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Super Yoga plans: Solving systems by substitution

Video transcript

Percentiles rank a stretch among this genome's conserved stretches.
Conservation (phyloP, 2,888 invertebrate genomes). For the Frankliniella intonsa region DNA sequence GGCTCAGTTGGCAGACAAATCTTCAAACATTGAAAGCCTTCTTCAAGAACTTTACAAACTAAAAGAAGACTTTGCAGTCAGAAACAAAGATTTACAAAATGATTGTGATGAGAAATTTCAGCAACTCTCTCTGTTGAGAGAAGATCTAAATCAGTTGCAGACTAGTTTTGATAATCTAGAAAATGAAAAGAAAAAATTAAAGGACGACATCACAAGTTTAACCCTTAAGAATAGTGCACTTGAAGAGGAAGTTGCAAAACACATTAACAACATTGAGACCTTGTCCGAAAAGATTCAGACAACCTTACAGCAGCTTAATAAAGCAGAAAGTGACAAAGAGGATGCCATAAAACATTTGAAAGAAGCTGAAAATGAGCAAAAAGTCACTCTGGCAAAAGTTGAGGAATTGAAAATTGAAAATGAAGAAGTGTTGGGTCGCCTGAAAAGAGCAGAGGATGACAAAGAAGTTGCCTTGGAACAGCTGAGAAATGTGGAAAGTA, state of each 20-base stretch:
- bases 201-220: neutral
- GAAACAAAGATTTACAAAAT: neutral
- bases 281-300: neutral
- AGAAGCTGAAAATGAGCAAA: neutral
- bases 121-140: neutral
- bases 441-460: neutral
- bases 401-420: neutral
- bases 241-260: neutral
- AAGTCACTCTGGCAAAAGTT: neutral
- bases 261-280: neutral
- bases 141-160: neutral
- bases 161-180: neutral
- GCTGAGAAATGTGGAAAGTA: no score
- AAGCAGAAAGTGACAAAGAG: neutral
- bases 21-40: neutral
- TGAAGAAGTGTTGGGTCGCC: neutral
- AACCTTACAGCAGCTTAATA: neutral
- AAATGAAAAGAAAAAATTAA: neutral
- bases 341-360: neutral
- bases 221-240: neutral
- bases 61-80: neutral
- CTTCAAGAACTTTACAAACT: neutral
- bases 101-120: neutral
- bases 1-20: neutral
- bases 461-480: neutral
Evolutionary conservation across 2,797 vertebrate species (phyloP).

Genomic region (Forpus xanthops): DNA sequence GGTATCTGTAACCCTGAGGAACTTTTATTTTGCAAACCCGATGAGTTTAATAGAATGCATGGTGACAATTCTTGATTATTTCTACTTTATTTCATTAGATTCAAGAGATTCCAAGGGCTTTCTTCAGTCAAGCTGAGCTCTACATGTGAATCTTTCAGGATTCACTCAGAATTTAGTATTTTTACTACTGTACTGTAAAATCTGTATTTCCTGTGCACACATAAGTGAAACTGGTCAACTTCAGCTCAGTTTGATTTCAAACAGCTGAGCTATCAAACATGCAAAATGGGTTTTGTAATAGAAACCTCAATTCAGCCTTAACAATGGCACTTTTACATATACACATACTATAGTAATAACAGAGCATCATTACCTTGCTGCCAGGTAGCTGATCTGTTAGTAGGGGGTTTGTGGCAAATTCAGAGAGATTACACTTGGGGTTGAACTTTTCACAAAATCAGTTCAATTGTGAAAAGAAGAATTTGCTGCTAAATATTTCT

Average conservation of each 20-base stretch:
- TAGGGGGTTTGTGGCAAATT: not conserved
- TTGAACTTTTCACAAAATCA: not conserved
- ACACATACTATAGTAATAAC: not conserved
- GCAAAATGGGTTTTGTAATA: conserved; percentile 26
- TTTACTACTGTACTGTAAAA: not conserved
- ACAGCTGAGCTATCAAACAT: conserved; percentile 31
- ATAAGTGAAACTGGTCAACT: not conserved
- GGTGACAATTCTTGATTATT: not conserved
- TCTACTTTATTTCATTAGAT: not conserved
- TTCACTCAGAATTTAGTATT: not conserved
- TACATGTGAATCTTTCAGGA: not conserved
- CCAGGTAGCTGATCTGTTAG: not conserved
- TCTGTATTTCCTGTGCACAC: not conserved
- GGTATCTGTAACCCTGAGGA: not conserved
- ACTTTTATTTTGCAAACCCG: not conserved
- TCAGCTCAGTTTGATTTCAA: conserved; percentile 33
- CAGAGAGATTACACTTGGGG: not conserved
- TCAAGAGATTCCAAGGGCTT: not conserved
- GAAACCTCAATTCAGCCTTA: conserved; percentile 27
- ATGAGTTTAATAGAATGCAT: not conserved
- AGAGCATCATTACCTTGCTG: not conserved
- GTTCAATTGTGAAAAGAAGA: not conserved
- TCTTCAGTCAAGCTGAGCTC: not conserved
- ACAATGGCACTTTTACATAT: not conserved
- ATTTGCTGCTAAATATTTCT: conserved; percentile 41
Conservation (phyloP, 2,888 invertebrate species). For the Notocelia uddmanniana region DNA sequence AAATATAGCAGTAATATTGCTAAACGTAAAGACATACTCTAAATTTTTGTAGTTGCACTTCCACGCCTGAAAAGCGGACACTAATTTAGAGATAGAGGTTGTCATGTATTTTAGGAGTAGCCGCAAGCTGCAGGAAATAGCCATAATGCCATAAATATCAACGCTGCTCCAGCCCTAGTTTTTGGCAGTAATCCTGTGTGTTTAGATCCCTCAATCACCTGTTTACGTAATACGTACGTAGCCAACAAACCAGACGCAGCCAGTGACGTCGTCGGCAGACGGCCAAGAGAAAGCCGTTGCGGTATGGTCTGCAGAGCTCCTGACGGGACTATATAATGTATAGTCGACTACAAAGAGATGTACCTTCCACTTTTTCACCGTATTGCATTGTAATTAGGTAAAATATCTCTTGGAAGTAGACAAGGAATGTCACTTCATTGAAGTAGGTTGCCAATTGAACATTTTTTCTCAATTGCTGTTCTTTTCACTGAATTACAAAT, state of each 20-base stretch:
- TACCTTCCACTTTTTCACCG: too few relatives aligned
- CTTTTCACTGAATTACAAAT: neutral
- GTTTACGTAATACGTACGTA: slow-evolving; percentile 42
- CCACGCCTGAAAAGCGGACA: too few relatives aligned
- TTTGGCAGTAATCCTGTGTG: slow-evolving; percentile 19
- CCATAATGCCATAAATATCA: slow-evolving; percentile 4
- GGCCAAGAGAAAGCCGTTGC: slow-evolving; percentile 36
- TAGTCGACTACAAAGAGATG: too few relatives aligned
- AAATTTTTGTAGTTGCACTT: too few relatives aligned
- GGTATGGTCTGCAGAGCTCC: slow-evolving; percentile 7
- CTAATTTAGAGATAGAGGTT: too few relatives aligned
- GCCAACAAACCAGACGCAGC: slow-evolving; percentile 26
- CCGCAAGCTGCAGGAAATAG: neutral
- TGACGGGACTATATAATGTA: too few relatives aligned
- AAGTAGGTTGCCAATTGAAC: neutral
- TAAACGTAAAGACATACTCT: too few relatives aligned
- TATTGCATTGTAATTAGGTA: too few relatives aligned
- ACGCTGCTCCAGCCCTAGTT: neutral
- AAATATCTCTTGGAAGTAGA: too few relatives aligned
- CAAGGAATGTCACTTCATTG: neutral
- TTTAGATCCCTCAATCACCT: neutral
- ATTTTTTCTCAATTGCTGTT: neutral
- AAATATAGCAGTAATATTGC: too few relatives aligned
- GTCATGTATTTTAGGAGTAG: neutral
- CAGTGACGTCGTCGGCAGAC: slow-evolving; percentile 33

In the last video we began to visually explore the relationship between the number of sessions I attend and my monthly cost given the different plans. So right here, in this blue line we visualized it for the trial plan, and then this orange dotted line we visualized it for the basic plan. And it meets where it intuitively, hopefully represents what we already understood about the different plans. The trial plan, we don't pay anything upfront and every time we add a session, so every time we move to the right here we move to the right one session. We add twelve dollars to out cost, we move up by twelve. Add another session, move up by 12, add another session move up by 12. On the basic plan we did have an upfront cost on 20 dollars but the line was less steep, we had to pay less for each extra session. Here when we added an extra session we only had to add 8 dollars to our total fees. Add another session, you only have to add 8 dollars. So the orange line starts at a higher point but it is less steep, and we see because of that they clearly intersect. And they intersect right over here. So my question to you is, "What is the significance of that point of intersection?" Well lets think about it a little bit. How much do each of the plans cost if I only attend one session? So we see here from the trial plan it will cost us 12 dollars while on the basic plan one session will cost us 28 dollars. And you don't even have to look at these tables we set up. You can see this visually. So if we go up one session the trial plan is below the basic plan. If you go up 2 sessions the trial plan is still below the basic plan. Although they are not as far apart. Three sessions, still the basic plan is above the trial plan but they are getting closer and closer together. All the way until you get to this point over here. This point is essentially the number of sessions, it looks like five sessions, it looks like the number of sessions regardless of the plan we choose the cost is the same. It looks like that cost is right around 60 dollars. Once we go beyond that point, all of a sudden the basic plan becomes cheaper than the trial plan. It looks like if we were to take 6 sessions the basic plan would give a lower price than the trial plan. But how do we actually figure out what this point is, and what number of sessions, and what dollar value? I just eyeballed it right now which is useful with these visual graphs. But what if we wanted to get the exact value and the value is 5.1 or 60.25 How do we get the exact same value? Well, one way to think about it is, were trying to find out s, or the number of sessions, so that regardless of which plan we choose we have the exact same cost. So if we pick the basic plan our cost is going to be 20 dollars plus 8 times s. And if we pick the trial plan the cost is going to be 12 times s And were trying to find that unknown s where this value is going to be the same as this value. where that unknown value of sessions, where regardless of which plan i choose i will pay the same price so we're curious about the s where 12s is equal to 20 plus 8s. So we set up this equation. the equation has one unknown and we should be able to solve this. So lets think about how we can do it. What is the first general idea if we want to figure out the unknown s. There are many ways to approach theses Algebra problems which is what makes them fun I try to isolate the s on one side of the equation. For me, i want to isolate it on the right side of the equation. Since i already has this 12s there and this 20 on the left side. I could have done other things. So what is the best way to get rid of this 8s from the left side. Well the easiest thing i can think of is subtract 8s from lefthand side But i can't just do that, if I do then this equality won't hold. These things were equal to each other and if i just subtract from one side then the left side wont be equal to the right side In order for them to be equal i have to do the same thing on the right side Once I do that on the left side these two characters negate each other and i am left with 20 on the left side. And on the right i am left with 12s and take away 8s and i am left with 4s. So it is equal to 4 times s. And so now we are pretty close. I just want an s on the right side. What can I do to this equation, so i can have just an s on the righthand side. Well the easiest thing to do is divide both sides by 4 I can't do it just to one side. When i divide both sides by 4, what do i get for s? Well on the right hand side 4s divided by 4 is just going to be s. And thats going to be equal to 20 divided by 4 which is 5 So we eyeballed it and it looked like 5 sessions. Now we know for sure that at 5 sessions the cost of either plan is going to be the same. But what is the cost of either plan? Well we should be able to go to either plan because the cost will be the same. So is we look at out trial plan and we say 5 sessions, how much will that cost? well the cost is going to be 12 times 5 so the cost is going to be equal to 12,12 times 5 which is going to be 60 dollars the cost is going to be 60 dollars. So my question to you is do we even have to try out the 5 in this equation right over here? See what it would cost under the basic plan. Well we wouldn't because the whole reason we got 5 sessions is because we said this is the number f sessions where we get the same cost For the basic plan or the trial plan but if you're curious i do encourage you to find out. Substitute a 5 in for s and see that you get you'll get 20 plus 8 time 5 which is 20 plus 40 which is 60 dollars So with either plan at 5 sessions the total cost is going to be 60 dollars. Then is you add sessions after that, Because the trial plan is more steep each incremental session after that is going to cost you more. You start to see that the trial plan begins to get more and more expensive. So going back to my question of which gym membership i'm going to use. All of a sudden i have an interesting answer If i plan on attending on average less that 5 sessions it probably make sense, less that 5 sessions a month, it makes sense for me to use the trial plan. If i plan to attend more that 5 sessions a month the basic plan is going to be cheaper. If i plan to attend exactly 5 sessions a month it doesn't matter which plan i acutally use